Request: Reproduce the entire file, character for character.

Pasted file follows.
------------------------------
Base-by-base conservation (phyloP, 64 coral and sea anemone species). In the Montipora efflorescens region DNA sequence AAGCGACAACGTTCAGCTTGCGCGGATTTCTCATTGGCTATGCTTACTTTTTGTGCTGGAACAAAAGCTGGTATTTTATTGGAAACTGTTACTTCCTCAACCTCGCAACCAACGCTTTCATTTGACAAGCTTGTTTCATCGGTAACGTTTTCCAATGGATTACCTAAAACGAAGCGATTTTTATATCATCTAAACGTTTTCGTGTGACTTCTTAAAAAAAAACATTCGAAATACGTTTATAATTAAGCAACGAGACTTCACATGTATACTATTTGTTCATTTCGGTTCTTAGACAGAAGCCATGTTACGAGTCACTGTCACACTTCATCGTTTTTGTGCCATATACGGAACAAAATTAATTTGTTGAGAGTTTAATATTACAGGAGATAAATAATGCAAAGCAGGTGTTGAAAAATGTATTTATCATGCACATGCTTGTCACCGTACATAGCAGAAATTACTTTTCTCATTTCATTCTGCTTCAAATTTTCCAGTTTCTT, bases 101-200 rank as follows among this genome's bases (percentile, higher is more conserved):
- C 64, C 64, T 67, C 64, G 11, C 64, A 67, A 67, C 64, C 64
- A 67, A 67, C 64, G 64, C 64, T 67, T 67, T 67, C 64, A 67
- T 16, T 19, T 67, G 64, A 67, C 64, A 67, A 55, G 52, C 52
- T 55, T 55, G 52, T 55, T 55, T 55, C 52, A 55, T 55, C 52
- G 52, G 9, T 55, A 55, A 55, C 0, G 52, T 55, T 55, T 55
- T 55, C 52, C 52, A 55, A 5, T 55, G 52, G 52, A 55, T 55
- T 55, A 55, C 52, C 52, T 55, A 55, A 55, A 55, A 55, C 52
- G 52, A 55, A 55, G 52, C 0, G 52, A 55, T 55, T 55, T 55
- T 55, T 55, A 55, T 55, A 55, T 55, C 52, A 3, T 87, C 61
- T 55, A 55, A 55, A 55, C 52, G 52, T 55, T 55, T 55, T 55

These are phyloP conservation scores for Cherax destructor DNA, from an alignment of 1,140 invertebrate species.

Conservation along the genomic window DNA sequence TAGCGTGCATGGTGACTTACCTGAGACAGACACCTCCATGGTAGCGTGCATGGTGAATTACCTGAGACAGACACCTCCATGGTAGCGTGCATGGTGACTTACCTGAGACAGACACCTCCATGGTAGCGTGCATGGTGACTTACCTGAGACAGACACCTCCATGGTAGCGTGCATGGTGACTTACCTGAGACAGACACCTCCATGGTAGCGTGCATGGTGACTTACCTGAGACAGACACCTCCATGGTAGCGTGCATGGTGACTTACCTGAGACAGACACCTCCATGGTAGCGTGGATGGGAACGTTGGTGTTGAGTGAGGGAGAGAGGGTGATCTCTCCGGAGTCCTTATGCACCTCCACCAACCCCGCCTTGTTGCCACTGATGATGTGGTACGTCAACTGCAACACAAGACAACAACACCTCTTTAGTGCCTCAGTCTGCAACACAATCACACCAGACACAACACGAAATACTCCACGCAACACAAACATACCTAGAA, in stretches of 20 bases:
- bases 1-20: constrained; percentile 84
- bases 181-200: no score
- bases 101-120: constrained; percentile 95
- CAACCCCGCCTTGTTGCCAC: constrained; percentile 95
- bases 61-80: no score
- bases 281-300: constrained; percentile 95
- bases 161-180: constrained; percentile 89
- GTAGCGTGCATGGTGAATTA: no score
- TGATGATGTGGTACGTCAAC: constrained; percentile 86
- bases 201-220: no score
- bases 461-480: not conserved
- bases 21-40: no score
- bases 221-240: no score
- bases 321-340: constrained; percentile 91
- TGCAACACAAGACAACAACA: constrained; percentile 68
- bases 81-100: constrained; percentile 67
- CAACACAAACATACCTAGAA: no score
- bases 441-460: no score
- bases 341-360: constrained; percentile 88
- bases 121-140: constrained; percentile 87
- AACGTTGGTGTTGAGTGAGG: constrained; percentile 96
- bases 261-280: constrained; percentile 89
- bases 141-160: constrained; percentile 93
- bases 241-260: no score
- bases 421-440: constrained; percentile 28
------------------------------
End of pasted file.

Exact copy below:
Base-by-base conservation (phyloP, 64 coral and sea anemone species). In the Montipora efflorescens region DNA sequence AAGCGACAACGTTCAGCTTGCGCGGATTTCTCATTGGCTATGCTTACTTTTTGTGCTGGAACAAAAGCTGGTATTTTATTGGAAACTGTTACTTCCTCAACCTCGCAACCAACGCTTTCATTTGACAAGCTTGTTTCATCGGTAACGTTTTCCAATGGATTACCTAAAACGAAGCGATTTTTATATCATCTAAACGTTTTCGTGTGACTTCTTAAAAAAAAACATTCGAAATACGTTTATAATTAAGCAACGAGACTTCACATGTATACTATTTGTTCATTTCGGTTCTTAGACAGAAGCCATGTTACGAGTCACTGTCACACTTCATCGTTTTTGTGCCATATACGGAACAAAATTAATTTGTTGAGAGTTTAATATTACAGGAGATAAATAATGCAAAGCAGGTGTTGAAAAATGTATTTATCATGCACATGCTTGTCACCGTACATAGCAGAAATTACTTTTCTCATTTCATTCTGCTTCAAATTTTCCAGTTTCTT, bases 101-200 rank as follows among this genome's bases (percentile, higher is more conserved):
- C 64, C 64, T 67, C 64, G 11, C 64, A 67, A 67, C 64, C 64
- A 67, A 67, C 64, G 64, C 64, T 67, T 67, T 67, C 64, A 67
- T 16, T 19, T 67, G 64, A 67, C 64, A 67, A 55, G 52, C 52
- T 55, T 55, G 52, T 55, T 55, T 55, C 52, A 55, T 55, C 52
- G 52, G 9, T 55, A 55, A 55, C 0, G 52, T 55, T 55, T 55
- T 55, C 52, C 52, A 55, A 5, T 55, G 52, G 52, A 55, T 55
- T 55, A 55, C 52, C 52, T 55, A 55, A 55, A 55, A 55, C 52
- G 52, A 55, A 55, G 52, C 0, G 52, A 55, T 55, T 55, T 55
- T 55, T 55, A 55, T 55, A 55, T 55, C 52, A 3, T 87, C 61
- T 55, A 55, A 55, A 55, C 52, G 52, T 55, T 55, T 55, T 55

These are phyloP conservation scores for Cherax destructor DNA, from an alignment of 1,140 invertebrate species.

Conservation along the genomic window DNA sequence TAGCGTGCATGGTGACTTACCTGAGACAGACACCTCCATGGTAGCGTGCATGGTGAATTACCTGAGACAGACACCTCCATGGTAGCGTGCATGGTGACTTACCTGAGACAGACACCTCCATGGTAGCGTGCATGGTGACTTACCTGAGACAGACACCTCCATGGTAGCGTGCATGGTGACTTACCTGAGACAGACACCTCCATGGTAGCGTGCATGGTGACTTACCTGAGACAGACACCTCCATGGTAGCGTGCATGGTGACTTACCTGAGACAGACACCTCCATGGTAGCGTGGATGGGAACGTTGGTGTTGAGTGAGGGAGAGAGGGTGATCTCTCCGGAGTCCTTATGCACCTCCACCAACCCCGCCTTGTTGCCACTGATGATGTGGTACGTCAACTGCAACACAAGACAACAACACCTCTTTAGTGCCTCAGTCTGCAACACAATCACACCAGACACAACACGAAATACTCCACGCAACACAAACATACCTAGAA, in stretches of 20 bases:
- bases 1-20: constrained; percentile 84
- bases 181-200: no score
- bases 101-120: constrained; percentile 95
- CAACCCCGCCTTGTTGCCAC: constrained; percentile 95
- bases 61-80: no score
- bases 281-300: constrained; percentile 95
- bases 161-180: constrained; percentile 89
- GTAGCGTGCATGGTGAATTA: no score
- TGATGATGTGGTACGTCAAC: constrained; percentile 86
- bases 201-220: no score
- bases 461-480: not conserved
- bases 21-40: no score
- bases 221-240: no score
- bases 321-340: constrained; percentile 91
- TGCAACACAAGACAACAACA: constrained; percentile 68
- bases 81-100: constrained; percentile 67
- CAACACAAACATACCTAGAA: no score
- bases 441-460: no score
- bases 341-360: constrained; percentile 88
- bases 121-140: constrained; percentile 87
- AACGTTGGTGTTGAGTGAGG: constrained; percentile 96
- bases 261-280: constrained; percentile 89
- bases 141-160: constrained; percentile 93
- bases 241-260: no score
- bases 421-440: constrained; percentile 28